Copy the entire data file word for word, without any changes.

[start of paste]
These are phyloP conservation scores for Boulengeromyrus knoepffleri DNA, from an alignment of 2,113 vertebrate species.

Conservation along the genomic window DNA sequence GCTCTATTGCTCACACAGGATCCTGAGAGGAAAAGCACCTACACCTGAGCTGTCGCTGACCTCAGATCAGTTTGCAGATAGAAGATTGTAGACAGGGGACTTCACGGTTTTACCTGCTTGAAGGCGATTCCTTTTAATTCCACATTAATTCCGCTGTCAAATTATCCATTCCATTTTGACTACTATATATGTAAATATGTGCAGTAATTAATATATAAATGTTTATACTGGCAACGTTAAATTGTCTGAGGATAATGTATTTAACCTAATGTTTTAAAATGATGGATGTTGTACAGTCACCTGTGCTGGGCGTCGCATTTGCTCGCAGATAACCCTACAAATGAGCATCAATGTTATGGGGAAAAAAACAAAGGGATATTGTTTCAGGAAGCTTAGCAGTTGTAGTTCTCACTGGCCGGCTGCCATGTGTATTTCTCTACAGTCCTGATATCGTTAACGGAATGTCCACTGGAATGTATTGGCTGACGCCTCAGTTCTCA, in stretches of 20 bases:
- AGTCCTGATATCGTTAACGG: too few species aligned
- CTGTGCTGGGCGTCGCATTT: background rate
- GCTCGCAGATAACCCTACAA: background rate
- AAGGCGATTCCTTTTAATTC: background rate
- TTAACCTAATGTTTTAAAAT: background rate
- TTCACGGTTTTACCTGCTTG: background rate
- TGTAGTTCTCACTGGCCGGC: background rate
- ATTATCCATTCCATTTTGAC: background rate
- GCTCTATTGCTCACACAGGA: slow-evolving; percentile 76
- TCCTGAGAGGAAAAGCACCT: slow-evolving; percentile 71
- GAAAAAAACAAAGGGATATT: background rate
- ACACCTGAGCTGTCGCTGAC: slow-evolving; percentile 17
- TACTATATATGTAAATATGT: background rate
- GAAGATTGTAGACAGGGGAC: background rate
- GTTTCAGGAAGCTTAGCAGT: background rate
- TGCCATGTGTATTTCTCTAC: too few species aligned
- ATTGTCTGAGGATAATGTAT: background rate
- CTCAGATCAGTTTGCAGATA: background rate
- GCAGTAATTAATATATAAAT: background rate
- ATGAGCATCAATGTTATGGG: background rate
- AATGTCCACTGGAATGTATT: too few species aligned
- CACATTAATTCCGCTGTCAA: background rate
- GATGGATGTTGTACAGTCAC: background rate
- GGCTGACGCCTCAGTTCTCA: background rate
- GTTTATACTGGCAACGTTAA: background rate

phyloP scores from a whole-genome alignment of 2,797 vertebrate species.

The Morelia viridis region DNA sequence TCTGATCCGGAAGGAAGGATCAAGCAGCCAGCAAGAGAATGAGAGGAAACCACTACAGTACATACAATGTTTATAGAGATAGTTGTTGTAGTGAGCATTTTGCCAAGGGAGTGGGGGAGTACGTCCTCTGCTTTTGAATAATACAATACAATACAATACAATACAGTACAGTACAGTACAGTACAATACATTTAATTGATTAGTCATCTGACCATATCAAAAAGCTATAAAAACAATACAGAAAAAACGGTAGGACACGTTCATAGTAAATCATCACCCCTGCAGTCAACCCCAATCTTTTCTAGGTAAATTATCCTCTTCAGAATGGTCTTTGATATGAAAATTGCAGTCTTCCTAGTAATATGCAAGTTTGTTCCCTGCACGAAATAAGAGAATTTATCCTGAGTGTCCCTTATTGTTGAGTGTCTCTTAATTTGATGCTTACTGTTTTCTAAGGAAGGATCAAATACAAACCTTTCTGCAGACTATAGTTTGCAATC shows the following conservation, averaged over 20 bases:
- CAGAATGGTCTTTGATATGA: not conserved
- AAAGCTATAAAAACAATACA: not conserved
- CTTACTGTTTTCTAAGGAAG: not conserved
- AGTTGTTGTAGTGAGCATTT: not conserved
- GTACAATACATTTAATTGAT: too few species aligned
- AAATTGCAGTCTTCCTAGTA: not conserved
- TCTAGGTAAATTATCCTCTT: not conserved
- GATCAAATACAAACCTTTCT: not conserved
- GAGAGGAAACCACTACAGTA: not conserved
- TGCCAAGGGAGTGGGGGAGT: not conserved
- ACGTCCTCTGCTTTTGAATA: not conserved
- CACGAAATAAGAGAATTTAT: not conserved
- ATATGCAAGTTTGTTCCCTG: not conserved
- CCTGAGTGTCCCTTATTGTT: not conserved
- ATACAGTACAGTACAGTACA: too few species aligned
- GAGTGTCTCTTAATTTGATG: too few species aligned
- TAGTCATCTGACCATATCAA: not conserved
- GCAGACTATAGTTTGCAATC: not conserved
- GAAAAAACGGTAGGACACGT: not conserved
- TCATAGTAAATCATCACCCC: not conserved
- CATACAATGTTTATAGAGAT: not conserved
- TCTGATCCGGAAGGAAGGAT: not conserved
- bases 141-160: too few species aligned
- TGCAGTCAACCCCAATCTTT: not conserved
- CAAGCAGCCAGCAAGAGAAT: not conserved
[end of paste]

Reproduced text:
These are phyloP conservation scores for Boulengeromyrus knoepffleri DNA, from an alignment of 2,113 vertebrate species.

Conservation along the genomic window DNA sequence GCTCTATTGCTCACACAGGATCCTGAGAGGAAAAGCACCTACACCTGAGCTGTCGCTGACCTCAGATCAGTTTGCAGATAGAAGATTGTAGACAGGGGACTTCACGGTTTTACCTGCTTGAAGGCGATTCCTTTTAATTCCACATTAATTCCGCTGTCAAATTATCCATTCCATTTTGACTACTATATATGTAAATATGTGCAGTAATTAATATATAAATGTTTATACTGGCAACGTTAAATTGTCTGAGGATAATGTATTTAACCTAATGTTTTAAAATGATGGATGTTGTACAGTCACCTGTGCTGGGCGTCGCATTTGCTCGCAGATAACCCTACAAATGAGCATCAATGTTATGGGGAAAAAAACAAAGGGATATTGTTTCAGGAAGCTTAGCAGTTGTAGTTCTCACTGGCCGGCTGCCATGTGTATTTCTCTACAGTCCTGATATCGTTAACGGAATGTCCACTGGAATGTATTGGCTGACGCCTCAGTTCTCA, in stretches of 20 bases:
- AGTCCTGATATCGTTAACGG: too few species aligned
- CTGTGCTGGGCGTCGCATTT: background rate
- GCTCGCAGATAACCCTACAA: background rate
- AAGGCGATTCCTTTTAATTC: background rate
- TTAACCTAATGTTTTAAAAT: background rate
- TTCACGGTTTTACCTGCTTG: background rate
- TGTAGTTCTCACTGGCCGGC: background rate
- ATTATCCATTCCATTTTGAC: background rate
- GCTCTATTGCTCACACAGGA: slow-evolving; percentile 76
- TCCTGAGAGGAAAAGCACCT: slow-evolving; percentile 71
- GAAAAAAACAAAGGGATATT: background rate
- ACACCTGAGCTGTCGCTGAC: slow-evolving; percentile 17
- TACTATATATGTAAATATGT: background rate
- GAAGATTGTAGACAGGGGAC: background rate
- GTTTCAGGAAGCTTAGCAGT: background rate
- TGCCATGTGTATTTCTCTAC: too few species aligned
- ATTGTCTGAGGATAATGTAT: background rate
- CTCAGATCAGTTTGCAGATA: background rate
- GCAGTAATTAATATATAAAT: background rate
- ATGAGCATCAATGTTATGGG: background rate
- AATGTCCACTGGAATGTATT: too few species aligned
- CACATTAATTCCGCTGTCAA: background rate
- GATGGATGTTGTACAGTCAC: background rate
- GGCTGACGCCTCAGTTCTCA: background rate
- GTTTATACTGGCAACGTTAA: background rate

phyloP scores from a whole-genome alignment of 2,797 vertebrate species.

The Morelia viridis region DNA sequence TCTGATCCGGAAGGAAGGATCAAGCAGCCAGCAAGAGAATGAGAGGAAACCACTACAGTACATACAATGTTTATAGAGATAGTTGTTGTAGTGAGCATTTTGCCAAGGGAGTGGGGGAGTACGTCCTCTGCTTTTGAATAATACAATACAATACAATACAATACAGTACAGTACAGTACAGTACAATACATTTAATTGATTAGTCATCTGACCATATCAAAAAGCTATAAAAACAATACAGAAAAAACGGTAGGACACGTTCATAGTAAATCATCACCCCTGCAGTCAACCCCAATCTTTTCTAGGTAAATTATCCTCTTCAGAATGGTCTTTGATATGAAAATTGCAGTCTTCCTAGTAATATGCAAGTTTGTTCCCTGCACGAAATAAGAGAATTTATCCTGAGTGTCCCTTATTGTTGAGTGTCTCTTAATTTGATGCTTACTGTTTTCTAAGGAAGGATCAAATACAAACCTTTCTGCAGACTATAGTTTGCAATC shows the following conservation, averaged over 20 bases:
- CAGAATGGTCTTTGATATGA: not conserved
- AAAGCTATAAAAACAATACA: not conserved
- CTTACTGTTTTCTAAGGAAG: not conserved
- AGTTGTTGTAGTGAGCATTT: not conserved
- GTACAATACATTTAATTGAT: too few species aligned
- AAATTGCAGTCTTCCTAGTA: not conserved
- TCTAGGTAAATTATCCTCTT: not conserved
- GATCAAATACAAACCTTTCT: not conserved
- GAGAGGAAACCACTACAGTA: not conserved
- TGCCAAGGGAGTGGGGGAGT: not conserved
- ACGTCCTCTGCTTTTGAATA: not conserved
- CACGAAATAAGAGAATTTAT: not conserved
- ATATGCAAGTTTGTTCCCTG: not conserved
- CCTGAGTGTCCCTTATTGTT: not conserved
- ATACAGTACAGTACAGTACA: too few species aligned
- GAGTGTCTCTTAATTTGATG: too few species aligned
- TAGTCATCTGACCATATCAA: not conserved
- GCAGACTATAGTTTGCAATC: not conserved
- GAAAAAACGGTAGGACACGT: not conserved
- TCATAGTAAATCATCACCCC: not conserved
- CATACAATGTTTATAGAGAT: not conserved
- TCTGATCCGGAAGGAAGGAT: not conserved
- bases 141-160: too few species aligned
- TGCAGTCAACCCCAATCTTT: not conserved
- CAAGCAGCCAGCAAGAGAAT: not conserved